Friday, January 30, 2009

Speaking of English ...

A few months ago my book, Clean, Well-lighted Sentences, was published and I created a website to tell people something about it and to make it possible for them to contact me if they have questions related to grammar, usage, or punctuation. These are my favorite topics in life, by the way, and the only ones I know anything about. Don't ask me about two plus two -- I'm liable to answer "Five" or to begin discussing menages a trois.

People do write to me to ask about topics in my book or about issues my book doesn't mention. One fellow, for example, questioned my advice about using a gerund after the words "I'm on my way to." (A gerund is an action word ending in "ing" and doing the job of a noun. In my book I explain that "I'm on my way to" must be followed by an actual noun, like "the flower shop," or a gerund, like "buying," as in "buying flowers for you.") He wrote that "I'm on my way to doing something" sounds like "I'm in the midst of a process," whereas "I'm on my way to do something" communicates intent. He votes that each has its place and we ought not to rule out the second choice.

He made me think. Day after day I tried out different versions of "I'm on my way to...," hoping for clarity: "I'm on my way to making lasagna" vs. "I'm on my way to make lasagna "; "I'm on my way to solving this problem" vs. "I'm on my way to solve this problem." Finally, I called my professor from graduate school to get his opinion, but all he said was that I had become obsessed with English and should take it easier.

Thinking about English is my way of taking it easiest. It's what I most naturally do, even when I sleep. Probably this is a consequence of teaching writing for over three decades. I'm just glad I'm not an economist.

The question bugging me lately is why so many professional writers and speakers are using "If I was" or "As if it was" when they should be using "If I were" or "As if it were." This is a matter of choosing the correct verb form to indicate that what you're speculating about is contrary to fact. "Were" is the right choice, as in "If I were you" or "As if it were free." Yet not only teenagers on the bus but professionals in respected media are making the mistake of using "was" in this context. Take a look at some evidence:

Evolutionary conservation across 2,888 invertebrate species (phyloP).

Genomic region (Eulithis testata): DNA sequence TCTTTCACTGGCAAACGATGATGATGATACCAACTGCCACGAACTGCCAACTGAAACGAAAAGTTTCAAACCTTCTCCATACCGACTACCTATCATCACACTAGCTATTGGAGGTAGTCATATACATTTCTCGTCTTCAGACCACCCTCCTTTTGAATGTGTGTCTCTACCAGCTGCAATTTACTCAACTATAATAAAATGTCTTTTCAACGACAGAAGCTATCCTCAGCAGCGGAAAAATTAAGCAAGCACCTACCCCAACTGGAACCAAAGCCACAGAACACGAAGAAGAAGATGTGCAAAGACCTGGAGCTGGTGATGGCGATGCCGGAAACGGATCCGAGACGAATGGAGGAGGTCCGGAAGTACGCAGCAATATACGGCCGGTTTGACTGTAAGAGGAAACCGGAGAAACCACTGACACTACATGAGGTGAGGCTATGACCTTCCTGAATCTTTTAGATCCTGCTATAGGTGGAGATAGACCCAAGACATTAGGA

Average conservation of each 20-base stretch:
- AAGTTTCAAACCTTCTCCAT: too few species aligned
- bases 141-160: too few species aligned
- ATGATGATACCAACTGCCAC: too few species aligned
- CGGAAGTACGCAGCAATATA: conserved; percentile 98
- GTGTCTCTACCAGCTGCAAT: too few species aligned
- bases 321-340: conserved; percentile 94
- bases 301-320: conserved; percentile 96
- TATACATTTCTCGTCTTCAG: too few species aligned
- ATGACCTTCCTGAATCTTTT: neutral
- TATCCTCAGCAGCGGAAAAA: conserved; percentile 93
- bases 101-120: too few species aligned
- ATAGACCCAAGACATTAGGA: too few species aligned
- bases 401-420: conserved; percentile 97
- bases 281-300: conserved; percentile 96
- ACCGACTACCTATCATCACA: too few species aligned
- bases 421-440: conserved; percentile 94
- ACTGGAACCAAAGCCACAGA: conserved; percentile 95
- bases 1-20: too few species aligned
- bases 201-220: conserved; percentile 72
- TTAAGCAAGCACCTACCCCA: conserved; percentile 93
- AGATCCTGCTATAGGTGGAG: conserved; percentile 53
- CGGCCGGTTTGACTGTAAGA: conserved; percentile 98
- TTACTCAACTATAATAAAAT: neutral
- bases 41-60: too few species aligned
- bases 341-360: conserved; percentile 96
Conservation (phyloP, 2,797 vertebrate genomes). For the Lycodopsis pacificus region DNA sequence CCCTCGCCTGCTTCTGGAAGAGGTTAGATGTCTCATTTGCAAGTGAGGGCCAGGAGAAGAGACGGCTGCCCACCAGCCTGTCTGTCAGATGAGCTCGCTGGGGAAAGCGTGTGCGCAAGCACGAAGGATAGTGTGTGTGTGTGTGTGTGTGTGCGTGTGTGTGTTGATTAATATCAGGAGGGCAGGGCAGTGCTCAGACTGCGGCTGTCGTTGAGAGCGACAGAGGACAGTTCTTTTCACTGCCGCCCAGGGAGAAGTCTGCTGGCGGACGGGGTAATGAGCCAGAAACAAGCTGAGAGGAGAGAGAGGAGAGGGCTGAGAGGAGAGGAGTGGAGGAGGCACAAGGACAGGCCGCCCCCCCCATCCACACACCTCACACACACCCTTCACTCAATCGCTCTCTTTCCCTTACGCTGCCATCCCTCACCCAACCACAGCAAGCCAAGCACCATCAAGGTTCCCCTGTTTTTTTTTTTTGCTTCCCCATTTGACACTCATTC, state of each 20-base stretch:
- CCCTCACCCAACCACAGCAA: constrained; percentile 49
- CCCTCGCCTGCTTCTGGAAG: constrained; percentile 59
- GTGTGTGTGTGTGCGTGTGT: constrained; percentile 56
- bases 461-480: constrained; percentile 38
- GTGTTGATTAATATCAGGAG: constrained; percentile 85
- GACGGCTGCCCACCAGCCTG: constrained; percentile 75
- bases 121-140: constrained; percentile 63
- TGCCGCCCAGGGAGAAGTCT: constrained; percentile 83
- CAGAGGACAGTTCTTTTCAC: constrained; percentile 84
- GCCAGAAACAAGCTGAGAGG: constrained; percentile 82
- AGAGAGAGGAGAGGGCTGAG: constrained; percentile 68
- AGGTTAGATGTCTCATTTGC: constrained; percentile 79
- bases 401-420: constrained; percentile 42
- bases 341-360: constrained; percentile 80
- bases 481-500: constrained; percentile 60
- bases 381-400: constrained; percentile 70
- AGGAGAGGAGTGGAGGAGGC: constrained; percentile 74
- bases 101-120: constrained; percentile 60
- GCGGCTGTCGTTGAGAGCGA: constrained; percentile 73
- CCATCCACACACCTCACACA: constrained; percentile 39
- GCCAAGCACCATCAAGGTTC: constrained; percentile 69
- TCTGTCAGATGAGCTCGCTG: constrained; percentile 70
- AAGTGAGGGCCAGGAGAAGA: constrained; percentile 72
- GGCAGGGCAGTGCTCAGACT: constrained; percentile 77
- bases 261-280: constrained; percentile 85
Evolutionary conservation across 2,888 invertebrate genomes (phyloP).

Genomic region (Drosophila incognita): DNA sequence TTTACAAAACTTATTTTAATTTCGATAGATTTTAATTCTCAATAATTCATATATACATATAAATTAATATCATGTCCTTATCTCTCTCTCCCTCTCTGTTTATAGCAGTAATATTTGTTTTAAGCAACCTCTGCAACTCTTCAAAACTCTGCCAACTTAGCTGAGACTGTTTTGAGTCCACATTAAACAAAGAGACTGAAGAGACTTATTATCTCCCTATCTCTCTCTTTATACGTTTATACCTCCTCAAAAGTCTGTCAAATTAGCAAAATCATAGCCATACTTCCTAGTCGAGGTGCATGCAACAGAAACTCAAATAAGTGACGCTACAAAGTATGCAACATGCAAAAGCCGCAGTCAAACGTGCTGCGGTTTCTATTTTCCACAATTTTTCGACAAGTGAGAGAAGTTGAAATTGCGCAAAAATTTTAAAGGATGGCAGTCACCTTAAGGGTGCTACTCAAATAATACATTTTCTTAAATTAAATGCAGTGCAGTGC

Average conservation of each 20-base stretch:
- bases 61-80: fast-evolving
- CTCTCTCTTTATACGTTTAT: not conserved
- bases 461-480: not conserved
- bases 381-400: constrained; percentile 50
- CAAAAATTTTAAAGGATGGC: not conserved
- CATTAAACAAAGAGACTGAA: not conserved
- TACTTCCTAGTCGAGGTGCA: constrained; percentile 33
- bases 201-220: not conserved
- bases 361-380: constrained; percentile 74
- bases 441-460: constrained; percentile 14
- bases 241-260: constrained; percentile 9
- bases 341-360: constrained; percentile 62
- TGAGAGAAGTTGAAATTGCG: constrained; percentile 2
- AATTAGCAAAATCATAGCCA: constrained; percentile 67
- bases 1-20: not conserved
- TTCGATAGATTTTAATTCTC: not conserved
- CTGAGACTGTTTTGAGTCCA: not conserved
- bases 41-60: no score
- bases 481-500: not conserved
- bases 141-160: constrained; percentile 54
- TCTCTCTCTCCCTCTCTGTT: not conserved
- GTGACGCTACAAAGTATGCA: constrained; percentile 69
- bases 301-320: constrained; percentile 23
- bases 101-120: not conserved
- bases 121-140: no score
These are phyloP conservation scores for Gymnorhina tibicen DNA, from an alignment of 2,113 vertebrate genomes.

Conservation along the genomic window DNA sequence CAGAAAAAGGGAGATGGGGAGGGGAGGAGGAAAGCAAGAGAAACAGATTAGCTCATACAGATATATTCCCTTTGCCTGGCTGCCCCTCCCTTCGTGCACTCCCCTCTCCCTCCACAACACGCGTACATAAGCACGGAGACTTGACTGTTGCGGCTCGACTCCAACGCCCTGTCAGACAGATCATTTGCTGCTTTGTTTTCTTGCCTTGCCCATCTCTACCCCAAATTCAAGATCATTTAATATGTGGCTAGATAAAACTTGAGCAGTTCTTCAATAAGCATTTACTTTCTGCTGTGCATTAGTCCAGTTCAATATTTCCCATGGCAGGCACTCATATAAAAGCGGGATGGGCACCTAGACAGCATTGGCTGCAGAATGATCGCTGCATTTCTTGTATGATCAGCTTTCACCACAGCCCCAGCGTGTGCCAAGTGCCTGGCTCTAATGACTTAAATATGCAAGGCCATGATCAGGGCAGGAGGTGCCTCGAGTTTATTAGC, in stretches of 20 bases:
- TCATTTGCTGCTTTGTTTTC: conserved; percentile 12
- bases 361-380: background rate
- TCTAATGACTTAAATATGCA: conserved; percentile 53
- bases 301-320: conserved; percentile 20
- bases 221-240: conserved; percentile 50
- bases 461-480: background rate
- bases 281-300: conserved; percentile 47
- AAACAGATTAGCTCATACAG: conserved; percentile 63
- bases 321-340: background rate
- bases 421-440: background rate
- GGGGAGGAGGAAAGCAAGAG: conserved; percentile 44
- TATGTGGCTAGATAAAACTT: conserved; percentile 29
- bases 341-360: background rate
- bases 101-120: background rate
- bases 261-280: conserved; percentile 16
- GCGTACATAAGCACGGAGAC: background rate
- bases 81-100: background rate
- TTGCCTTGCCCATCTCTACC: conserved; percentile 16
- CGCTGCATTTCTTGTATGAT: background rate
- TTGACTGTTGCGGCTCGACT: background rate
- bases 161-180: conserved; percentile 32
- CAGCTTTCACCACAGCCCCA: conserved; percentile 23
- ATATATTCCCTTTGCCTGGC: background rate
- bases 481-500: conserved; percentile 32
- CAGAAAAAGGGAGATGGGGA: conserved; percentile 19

"Extremist ideas from Pakistan would not take root in Britain if the ground there was not fertile."
-- from an article in Time magazine, "Such Lovely Lads," August 21, 2006

"...the real sense of achievement comes from celebrating each and every breath as if it was a shot glass of molten meaning..."
-- from an article in the San Francisco Chronicle, "Carpe diem, y'all! Old age is inexorably creeping up," February 8, 2008

"If I was rich ..."
-- spoken by Andy Rooney, multiple times, on 60 Minutes, January 18, 2009

"Wouldn't it be reassuring if it [money] was more like a physical thing, and less like an idea?"
-- from a book review in The New Yorker, "Heroes and Zeroes," February 2, 2009

In the case of Andy Rooney, I can say that he's deliberately breaking the rule because he wants to sound like an ordinary guy (to enhance his appeal), and ordinary guys these days don't say "If I were rich" or "If I were anything," for that matter.

In the case of Time magazine or the San Francisco Chronicle, I can say that every writer overlooks something from time to time, although the error really should be obvious to copy editors.

In the case of The New Yorker, however, I can't say anything except "What?" I'm astounded. The New Yorker gives us the best writing in this country, week after week, and makes me happy to be alive every time I read through an issue. How can a book reviewer in this guardian of our language write "if [money] was more like a physical thing" when he means that it isn't?

In my lifetime no grammar rule has changed. Our usage of English has relaxed, to be polite about it, but no rule has changed. Even "whom" is still with us, and professional writers and editors are taking great pains to keep it there. So what's going on with subjunctive mood (that's what "were" is called inside sentences that speculate about what would be, if things were different)?

Surely, this isn't the most disturbing question facing Americans right now. But given what's happening around the world and within our nation at the moment, I find it relieving to focus on English.

How about you? Is there something related to writing you'd like to ask about or give an opinion on? (Like "How could she end that sentence in a preposition?" Or "Is it okay to write a fragment, as she just did?")

I'd love to hear from you.

1 comment:

  1. Great column, Janis! OK, now that you've got me thinking about the subjunctive mood (of which, by the way, I was taught absolutely nothing in my English classes), here's something I've been wondering about...

    In a sentence such as: "Be it white or be it red, I like wine of any color," is the use of "be" a subjunctive tense? If not, what is it? (And could I have framed that last question as "if not, what be it?", or would that have been poor English?)


    (P.S. Regarding the use of the gerund, I think your prof ducked the question!)